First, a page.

Wow, you’ve really come a long way. What would you tell your younger self?
I would say…Don’t be afraid. I didn’t start many things early enough because I had a lot of fears. I would tell myself to stop being afraid and stop being lazy about risk.
What’s the target for your career?
I definitely don’t see myself doing radio forever. I’m passionate about a lot of things, like photography. I want to be behind really big media events, something as big as bringing Coldplay to Nigeria, organizing massive concerts, and generally becoming a household name in the media industry.
And you’re taking steps towards that goal?
Yeah, step by step. I’m making as many connections as I can and trying to gather as much experience as I can. Basically I want to be known as the person who made the show happen, not the one advertising it on the radio for them.
How do you like Enugu?
I like the fact that there’s no traffic, and that everywhere is like five minutes away. Plus there are a lot of pretty girls here, so many. Lord have mercy! But there are really interesting people here; some of my best friends in the world, I met here in Enugu.
What I don’t like about Enugu is the mentality; I see a lot of domestic violence against women and I just don’t understand it. There’s also the problem of introducing new ideas to Enugu. I feel like the only things that really sell here are food, alcohol and sex. If you don’t offer any of that, they’re not interested; look what happened to the cinema. Asides that I think it’s an interesting town.
Back to you then; what’s a typical day like for you?
My alarm rings at 4am; I ignore it. Then I wake up around 4:25 and spend the next few minutes trying to figure out where I am and asking myself do I really need this job, can’t I just sleep? I’m at work by 5:15, I go on air at 5:30 and get off at 11am. I spend the rest of the day either pursuing office stuff, trying to get through guests I need to interview, tracking people down for adverts etc. A regular day ends at 2pm, then I go home to catch up the sleep I missed. After that I’m out of the house by 7:30pm, because for some reason I just can’t stay indoors indefinitely. Usually I head out to Extreme Lounge.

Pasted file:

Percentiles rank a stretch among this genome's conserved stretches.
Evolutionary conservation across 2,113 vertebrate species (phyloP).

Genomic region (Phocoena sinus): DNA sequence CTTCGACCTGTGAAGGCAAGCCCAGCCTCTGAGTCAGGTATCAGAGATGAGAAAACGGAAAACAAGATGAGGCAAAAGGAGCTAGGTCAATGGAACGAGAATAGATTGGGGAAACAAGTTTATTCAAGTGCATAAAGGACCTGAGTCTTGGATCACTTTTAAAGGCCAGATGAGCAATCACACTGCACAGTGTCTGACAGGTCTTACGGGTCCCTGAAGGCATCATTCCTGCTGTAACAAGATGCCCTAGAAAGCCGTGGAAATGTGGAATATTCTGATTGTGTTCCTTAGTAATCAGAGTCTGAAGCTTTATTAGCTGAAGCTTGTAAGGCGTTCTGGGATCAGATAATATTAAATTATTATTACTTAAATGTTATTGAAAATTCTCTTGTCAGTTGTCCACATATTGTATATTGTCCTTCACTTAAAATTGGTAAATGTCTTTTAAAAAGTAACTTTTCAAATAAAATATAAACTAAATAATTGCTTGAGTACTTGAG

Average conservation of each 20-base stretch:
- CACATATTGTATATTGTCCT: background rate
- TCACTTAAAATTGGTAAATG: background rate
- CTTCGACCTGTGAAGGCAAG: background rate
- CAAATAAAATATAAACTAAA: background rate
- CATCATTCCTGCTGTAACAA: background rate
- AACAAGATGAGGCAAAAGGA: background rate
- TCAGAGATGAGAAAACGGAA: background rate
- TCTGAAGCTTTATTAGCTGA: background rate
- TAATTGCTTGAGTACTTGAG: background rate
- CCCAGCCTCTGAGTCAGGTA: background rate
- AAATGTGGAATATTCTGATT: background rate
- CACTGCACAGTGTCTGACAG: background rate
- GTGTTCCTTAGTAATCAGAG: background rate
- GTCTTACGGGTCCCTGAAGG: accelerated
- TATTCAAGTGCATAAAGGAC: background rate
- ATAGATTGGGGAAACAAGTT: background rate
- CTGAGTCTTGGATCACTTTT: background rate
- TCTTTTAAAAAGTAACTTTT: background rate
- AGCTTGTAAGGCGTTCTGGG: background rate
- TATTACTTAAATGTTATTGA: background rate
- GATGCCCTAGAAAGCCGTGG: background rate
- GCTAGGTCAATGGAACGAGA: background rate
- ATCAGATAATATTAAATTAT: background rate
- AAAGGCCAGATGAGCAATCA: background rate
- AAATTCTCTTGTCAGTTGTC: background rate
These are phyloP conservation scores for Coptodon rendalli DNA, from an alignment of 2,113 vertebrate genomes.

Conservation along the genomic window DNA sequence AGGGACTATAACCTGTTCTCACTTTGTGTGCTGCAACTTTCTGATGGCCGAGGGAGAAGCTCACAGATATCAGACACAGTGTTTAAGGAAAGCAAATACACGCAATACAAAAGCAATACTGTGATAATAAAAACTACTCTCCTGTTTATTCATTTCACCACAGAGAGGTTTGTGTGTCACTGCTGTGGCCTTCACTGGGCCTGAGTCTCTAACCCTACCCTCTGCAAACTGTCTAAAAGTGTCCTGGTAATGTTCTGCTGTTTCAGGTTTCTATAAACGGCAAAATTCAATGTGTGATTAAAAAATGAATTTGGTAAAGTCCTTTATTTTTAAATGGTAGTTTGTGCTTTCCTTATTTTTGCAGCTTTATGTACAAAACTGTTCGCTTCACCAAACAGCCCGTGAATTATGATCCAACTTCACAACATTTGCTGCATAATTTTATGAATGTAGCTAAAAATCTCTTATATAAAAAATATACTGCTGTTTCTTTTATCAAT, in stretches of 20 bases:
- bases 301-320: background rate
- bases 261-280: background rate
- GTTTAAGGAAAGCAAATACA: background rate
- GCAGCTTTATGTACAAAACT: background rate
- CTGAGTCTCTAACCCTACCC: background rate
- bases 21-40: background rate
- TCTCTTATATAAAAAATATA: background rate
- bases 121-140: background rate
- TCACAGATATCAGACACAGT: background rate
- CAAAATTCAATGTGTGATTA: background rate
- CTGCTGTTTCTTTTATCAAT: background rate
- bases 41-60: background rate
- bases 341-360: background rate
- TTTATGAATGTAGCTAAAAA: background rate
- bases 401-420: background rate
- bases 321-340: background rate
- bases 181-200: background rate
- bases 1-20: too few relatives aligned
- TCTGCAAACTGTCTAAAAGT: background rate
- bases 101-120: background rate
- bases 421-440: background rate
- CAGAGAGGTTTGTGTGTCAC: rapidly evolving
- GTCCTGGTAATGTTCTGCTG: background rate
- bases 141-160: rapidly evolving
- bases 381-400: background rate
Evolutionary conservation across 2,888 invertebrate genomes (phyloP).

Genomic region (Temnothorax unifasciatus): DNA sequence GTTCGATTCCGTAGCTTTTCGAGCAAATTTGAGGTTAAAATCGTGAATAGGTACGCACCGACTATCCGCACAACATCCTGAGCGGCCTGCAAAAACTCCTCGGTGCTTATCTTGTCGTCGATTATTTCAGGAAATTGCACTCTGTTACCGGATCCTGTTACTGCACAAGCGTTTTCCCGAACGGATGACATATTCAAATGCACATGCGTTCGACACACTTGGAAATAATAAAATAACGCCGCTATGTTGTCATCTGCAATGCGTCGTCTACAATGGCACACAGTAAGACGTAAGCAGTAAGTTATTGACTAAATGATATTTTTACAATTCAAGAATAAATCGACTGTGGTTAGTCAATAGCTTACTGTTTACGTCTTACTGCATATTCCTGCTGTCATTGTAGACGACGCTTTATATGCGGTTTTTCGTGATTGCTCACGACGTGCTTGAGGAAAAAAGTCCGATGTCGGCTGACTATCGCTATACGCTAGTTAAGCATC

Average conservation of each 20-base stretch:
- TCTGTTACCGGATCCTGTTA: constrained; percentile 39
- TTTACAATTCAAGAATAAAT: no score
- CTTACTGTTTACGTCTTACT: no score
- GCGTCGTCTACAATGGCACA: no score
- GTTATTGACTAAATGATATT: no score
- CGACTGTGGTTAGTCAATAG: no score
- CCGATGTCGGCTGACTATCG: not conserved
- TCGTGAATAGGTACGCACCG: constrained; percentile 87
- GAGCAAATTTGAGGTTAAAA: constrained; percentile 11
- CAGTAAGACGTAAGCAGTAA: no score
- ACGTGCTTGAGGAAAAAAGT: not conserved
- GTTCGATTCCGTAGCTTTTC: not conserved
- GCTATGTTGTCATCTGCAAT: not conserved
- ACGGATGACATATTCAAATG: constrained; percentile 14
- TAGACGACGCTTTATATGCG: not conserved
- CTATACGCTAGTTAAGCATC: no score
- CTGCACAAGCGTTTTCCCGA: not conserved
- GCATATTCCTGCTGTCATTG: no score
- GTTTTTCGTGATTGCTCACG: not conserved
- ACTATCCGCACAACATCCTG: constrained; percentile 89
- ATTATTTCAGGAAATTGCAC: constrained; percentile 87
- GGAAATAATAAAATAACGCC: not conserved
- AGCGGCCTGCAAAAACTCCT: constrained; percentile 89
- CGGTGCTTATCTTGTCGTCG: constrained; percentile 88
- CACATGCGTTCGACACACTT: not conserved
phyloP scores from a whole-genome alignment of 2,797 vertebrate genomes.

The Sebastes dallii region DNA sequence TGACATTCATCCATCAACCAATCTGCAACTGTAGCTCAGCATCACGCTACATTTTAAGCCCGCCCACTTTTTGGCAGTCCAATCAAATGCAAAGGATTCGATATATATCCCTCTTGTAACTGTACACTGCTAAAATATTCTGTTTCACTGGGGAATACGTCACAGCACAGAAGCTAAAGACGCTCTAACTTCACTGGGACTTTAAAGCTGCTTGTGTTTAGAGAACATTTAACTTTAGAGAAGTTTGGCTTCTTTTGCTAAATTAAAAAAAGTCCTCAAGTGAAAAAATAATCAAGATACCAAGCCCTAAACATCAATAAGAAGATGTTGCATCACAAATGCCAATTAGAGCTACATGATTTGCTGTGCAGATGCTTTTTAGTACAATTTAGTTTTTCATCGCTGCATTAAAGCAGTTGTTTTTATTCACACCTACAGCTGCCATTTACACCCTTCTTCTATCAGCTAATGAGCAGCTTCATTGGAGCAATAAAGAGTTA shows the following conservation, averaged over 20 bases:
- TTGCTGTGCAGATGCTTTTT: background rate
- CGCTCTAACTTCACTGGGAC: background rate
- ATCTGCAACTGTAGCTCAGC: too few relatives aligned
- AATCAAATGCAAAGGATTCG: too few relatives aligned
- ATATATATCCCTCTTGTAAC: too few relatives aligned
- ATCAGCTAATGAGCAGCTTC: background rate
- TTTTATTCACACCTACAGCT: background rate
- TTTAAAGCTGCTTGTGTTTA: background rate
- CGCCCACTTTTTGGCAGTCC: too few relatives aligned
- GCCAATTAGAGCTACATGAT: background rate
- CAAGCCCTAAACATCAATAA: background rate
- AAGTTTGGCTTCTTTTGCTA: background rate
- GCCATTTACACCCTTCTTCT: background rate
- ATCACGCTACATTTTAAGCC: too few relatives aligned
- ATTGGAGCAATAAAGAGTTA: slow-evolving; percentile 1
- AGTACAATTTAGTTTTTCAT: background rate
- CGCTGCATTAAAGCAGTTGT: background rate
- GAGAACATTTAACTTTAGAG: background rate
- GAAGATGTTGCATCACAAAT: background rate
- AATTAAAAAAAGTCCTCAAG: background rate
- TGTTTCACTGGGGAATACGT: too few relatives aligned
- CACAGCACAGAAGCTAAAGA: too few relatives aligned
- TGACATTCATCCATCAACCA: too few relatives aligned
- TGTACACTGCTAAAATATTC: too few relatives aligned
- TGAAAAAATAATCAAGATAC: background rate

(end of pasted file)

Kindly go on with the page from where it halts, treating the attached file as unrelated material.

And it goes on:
So you’ve already mentioned photography as a hobby. Do you have any others?
Yeah, I love cooking. I’m very good at it too, though I don’t have time to cook as much as I want. I like photography because I like to tell stories; I want to either tell your own story or help you imagine someone else’s. There are so many different people with different stories, and I’m always curious about those back stories. That’s what I try to capture with pictures.
Now to the inevitable question: is there anyone special?
Yes, there is. I don’t really like to publicize my relationships with PDA and all that.
We understand completely. Last question: what’s on your bucket list?
I want to know myself 100%. I want to know the reason why I’m here, my purpose, how much longer before I get there, and so on. I want to make my parents happy for the rest of their lives. I want to travel the world, go to Malta, Kenya, even Saudi Arabia- I want to go everywhere.